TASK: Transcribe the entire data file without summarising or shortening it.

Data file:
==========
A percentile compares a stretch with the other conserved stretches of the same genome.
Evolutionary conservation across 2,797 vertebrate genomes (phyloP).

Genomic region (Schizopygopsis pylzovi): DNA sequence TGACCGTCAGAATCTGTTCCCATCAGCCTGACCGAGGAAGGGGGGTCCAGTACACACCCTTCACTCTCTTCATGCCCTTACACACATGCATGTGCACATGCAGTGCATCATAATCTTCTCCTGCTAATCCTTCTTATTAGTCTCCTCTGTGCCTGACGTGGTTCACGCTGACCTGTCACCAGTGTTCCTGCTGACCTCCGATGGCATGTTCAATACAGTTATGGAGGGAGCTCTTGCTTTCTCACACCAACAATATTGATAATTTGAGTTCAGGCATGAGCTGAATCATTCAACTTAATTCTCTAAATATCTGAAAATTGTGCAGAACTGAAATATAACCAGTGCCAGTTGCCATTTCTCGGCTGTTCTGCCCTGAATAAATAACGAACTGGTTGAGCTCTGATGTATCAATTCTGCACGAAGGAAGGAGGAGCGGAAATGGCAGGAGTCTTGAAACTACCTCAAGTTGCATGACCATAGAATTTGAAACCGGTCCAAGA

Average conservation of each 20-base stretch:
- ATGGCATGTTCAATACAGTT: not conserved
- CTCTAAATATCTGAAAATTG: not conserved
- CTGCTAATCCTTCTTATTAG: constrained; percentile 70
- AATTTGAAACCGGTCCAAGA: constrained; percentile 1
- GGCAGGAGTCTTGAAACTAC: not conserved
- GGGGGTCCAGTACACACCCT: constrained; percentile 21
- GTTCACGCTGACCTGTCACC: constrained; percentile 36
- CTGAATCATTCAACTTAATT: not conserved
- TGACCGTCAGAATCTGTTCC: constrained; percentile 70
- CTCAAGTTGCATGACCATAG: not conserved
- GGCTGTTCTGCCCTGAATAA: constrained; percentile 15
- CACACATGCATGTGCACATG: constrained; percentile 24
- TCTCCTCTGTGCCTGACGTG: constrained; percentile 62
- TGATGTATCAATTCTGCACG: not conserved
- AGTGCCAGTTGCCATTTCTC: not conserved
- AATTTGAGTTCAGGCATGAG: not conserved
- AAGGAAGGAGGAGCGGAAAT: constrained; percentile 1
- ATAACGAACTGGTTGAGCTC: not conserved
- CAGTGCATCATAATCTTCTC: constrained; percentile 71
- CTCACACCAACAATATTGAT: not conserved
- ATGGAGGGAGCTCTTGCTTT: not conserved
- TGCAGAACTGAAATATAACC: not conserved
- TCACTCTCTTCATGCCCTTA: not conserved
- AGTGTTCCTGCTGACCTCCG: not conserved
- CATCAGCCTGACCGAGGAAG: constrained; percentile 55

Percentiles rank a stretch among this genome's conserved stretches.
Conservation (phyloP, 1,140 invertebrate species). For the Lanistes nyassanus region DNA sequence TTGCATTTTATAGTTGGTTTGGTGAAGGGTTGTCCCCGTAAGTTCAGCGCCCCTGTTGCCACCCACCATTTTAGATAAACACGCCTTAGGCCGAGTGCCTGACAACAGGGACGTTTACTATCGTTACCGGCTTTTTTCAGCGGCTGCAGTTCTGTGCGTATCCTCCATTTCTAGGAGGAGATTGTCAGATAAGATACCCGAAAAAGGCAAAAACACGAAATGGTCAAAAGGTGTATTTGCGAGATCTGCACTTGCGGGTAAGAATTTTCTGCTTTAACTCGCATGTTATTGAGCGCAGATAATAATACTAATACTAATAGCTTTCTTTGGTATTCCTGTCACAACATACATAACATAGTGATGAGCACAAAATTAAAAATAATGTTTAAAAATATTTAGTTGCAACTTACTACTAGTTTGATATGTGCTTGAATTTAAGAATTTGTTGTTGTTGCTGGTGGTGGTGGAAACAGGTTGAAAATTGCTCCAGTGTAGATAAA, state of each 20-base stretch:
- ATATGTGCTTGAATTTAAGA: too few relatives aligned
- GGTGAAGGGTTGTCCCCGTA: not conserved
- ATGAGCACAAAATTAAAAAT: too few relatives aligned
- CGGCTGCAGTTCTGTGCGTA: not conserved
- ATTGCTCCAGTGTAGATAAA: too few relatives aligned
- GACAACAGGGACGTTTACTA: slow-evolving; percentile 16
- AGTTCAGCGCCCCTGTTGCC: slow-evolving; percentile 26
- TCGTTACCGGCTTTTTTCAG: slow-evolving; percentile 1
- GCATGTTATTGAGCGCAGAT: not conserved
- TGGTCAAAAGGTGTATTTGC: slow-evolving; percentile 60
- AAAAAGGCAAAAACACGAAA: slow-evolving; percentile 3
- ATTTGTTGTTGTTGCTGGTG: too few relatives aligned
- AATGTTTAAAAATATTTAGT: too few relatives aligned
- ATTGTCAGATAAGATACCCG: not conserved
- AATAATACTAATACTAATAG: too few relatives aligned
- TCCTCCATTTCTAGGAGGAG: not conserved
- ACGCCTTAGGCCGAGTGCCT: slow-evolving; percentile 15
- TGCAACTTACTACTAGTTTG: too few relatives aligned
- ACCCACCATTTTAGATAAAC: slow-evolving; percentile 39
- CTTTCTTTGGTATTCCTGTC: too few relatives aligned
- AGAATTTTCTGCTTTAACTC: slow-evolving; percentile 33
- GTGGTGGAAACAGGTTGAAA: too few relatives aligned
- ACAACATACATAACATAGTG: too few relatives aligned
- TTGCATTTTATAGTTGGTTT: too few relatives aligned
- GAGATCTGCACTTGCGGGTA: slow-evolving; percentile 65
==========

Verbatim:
A percentile compares a stretch with the other conserved stretches of the same genome.
Evolutionary conservation across 2,797 vertebrate genomes (phyloP).

Genomic region (Schizopygopsis pylzovi): DNA sequence TGACCGTCAGAATCTGTTCCCATCAGCCTGACCGAGGAAGGGGGGTCCAGTACACACCCTTCACTCTCTTCATGCCCTTACACACATGCATGTGCACATGCAGTGCATCATAATCTTCTCCTGCTAATCCTTCTTATTAGTCTCCTCTGTGCCTGACGTGGTTCACGCTGACCTGTCACCAGTGTTCCTGCTGACCTCCGATGGCATGTTCAATACAGTTATGGAGGGAGCTCTTGCTTTCTCACACCAACAATATTGATAATTTGAGTTCAGGCATGAGCTGAATCATTCAACTTAATTCTCTAAATATCTGAAAATTGTGCAGAACTGAAATATAACCAGTGCCAGTTGCCATTTCTCGGCTGTTCTGCCCTGAATAAATAACGAACTGGTTGAGCTCTGATGTATCAATTCTGCACGAAGGAAGGAGGAGCGGAAATGGCAGGAGTCTTGAAACTACCTCAAGTTGCATGACCATAGAATTTGAAACCGGTCCAAGA

Average conservation of each 20-base stretch:
- ATGGCATGTTCAATACAGTT: not conserved
- CTCTAAATATCTGAAAATTG: not conserved
- CTGCTAATCCTTCTTATTAG: constrained; percentile 70
- AATTTGAAACCGGTCCAAGA: constrained; percentile 1
- GGCAGGAGTCTTGAAACTAC: not conserved
- GGGGGTCCAGTACACACCCT: constrained; percentile 21
- GTTCACGCTGACCTGTCACC: constrained; percentile 36
- CTGAATCATTCAACTTAATT: not conserved
- TGACCGTCAGAATCTGTTCC: constrained; percentile 70
- CTCAAGTTGCATGACCATAG: not conserved
- GGCTGTTCTGCCCTGAATAA: constrained; percentile 15
- CACACATGCATGTGCACATG: constrained; percentile 24
- TCTCCTCTGTGCCTGACGTG: constrained; percentile 62
- TGATGTATCAATTCTGCACG: not conserved
- AGTGCCAGTTGCCATTTCTC: not conserved
- AATTTGAGTTCAGGCATGAG: not conserved
- AAGGAAGGAGGAGCGGAAAT: constrained; percentile 1
- ATAACGAACTGGTTGAGCTC: not conserved
- CAGTGCATCATAATCTTCTC: constrained; percentile 71
- CTCACACCAACAATATTGAT: not conserved
- ATGGAGGGAGCTCTTGCTTT: not conserved
- TGCAGAACTGAAATATAACC: not conserved
- TCACTCTCTTCATGCCCTTA: not conserved
- AGTGTTCCTGCTGACCTCCG: not conserved
- CATCAGCCTGACCGAGGAAG: constrained; percentile 55

Percentiles rank a stretch among this genome's conserved stretches.
Conservation (phyloP, 1,140 invertebrate species). For the Lanistes nyassanus region DNA sequence TTGCATTTTATAGTTGGTTTGGTGAAGGGTTGTCCCCGTAAGTTCAGCGCCCCTGTTGCCACCCACCATTTTAGATAAACACGCCTTAGGCCGAGTGCCTGACAACAGGGACGTTTACTATCGTTACCGGCTTTTTTCAGCGGCTGCAGTTCTGTGCGTATCCTCCATTTCTAGGAGGAGATTGTCAGATAAGATACCCGAAAAAGGCAAAAACACGAAATGGTCAAAAGGTGTATTTGCGAGATCTGCACTTGCGGGTAAGAATTTTCTGCTTTAACTCGCATGTTATTGAGCGCAGATAATAATACTAATACTAATAGCTTTCTTTGGTATTCCTGTCACAACATACATAACATAGTGATGAGCACAAAATTAAAAATAATGTTTAAAAATATTTAGTTGCAACTTACTACTAGTTTGATATGTGCTTGAATTTAAGAATTTGTTGTTGTTGCTGGTGGTGGTGGAAACAGGTTGAAAATTGCTCCAGTGTAGATAAA, state of each 20-base stretch:
- ATATGTGCTTGAATTTAAGA: too few relatives aligned
- GGTGAAGGGTTGTCCCCGTA: not conserved
- ATGAGCACAAAATTAAAAAT: too few relatives aligned
- CGGCTGCAGTTCTGTGCGTA: not conserved
- ATTGCTCCAGTGTAGATAAA: too few relatives aligned
- GACAACAGGGACGTTTACTA: slow-evolving; percentile 16
- AGTTCAGCGCCCCTGTTGCC: slow-evolving; percentile 26
- TCGTTACCGGCTTTTTTCAG: slow-evolving; percentile 1
- GCATGTTATTGAGCGCAGAT: not conserved
- TGGTCAAAAGGTGTATTTGC: slow-evolving; percentile 60
- AAAAAGGCAAAAACACGAAA: slow-evolving; percentile 3
- ATTTGTTGTTGTTGCTGGTG: too few relatives aligned
- AATGTTTAAAAATATTTAGT: too few relatives aligned
- ATTGTCAGATAAGATACCCG: not conserved
- AATAATACTAATACTAATAG: too few relatives aligned
- TCCTCCATTTCTAGGAGGAG: not conserved
- ACGCCTTAGGCCGAGTGCCT: slow-evolving; percentile 15
- TGCAACTTACTACTAGTTTG: too few relatives aligned
- ACCCACCATTTTAGATAAAC: slow-evolving; percentile 39
- CTTTCTTTGGTATTCCTGTC: too few relatives aligned
- AGAATTTTCTGCTTTAACTC: slow-evolving; percentile 33
- GTGGTGGAAACAGGTTGAAA: too few relatives aligned
- ACAACATACATAACATAGTG: too few relatives aligned
- TTGCATTTTATAGTTGGTTT: too few relatives aligned
- GAGATCTGCACTTGCGGGTA: slow-evolving; percentile 65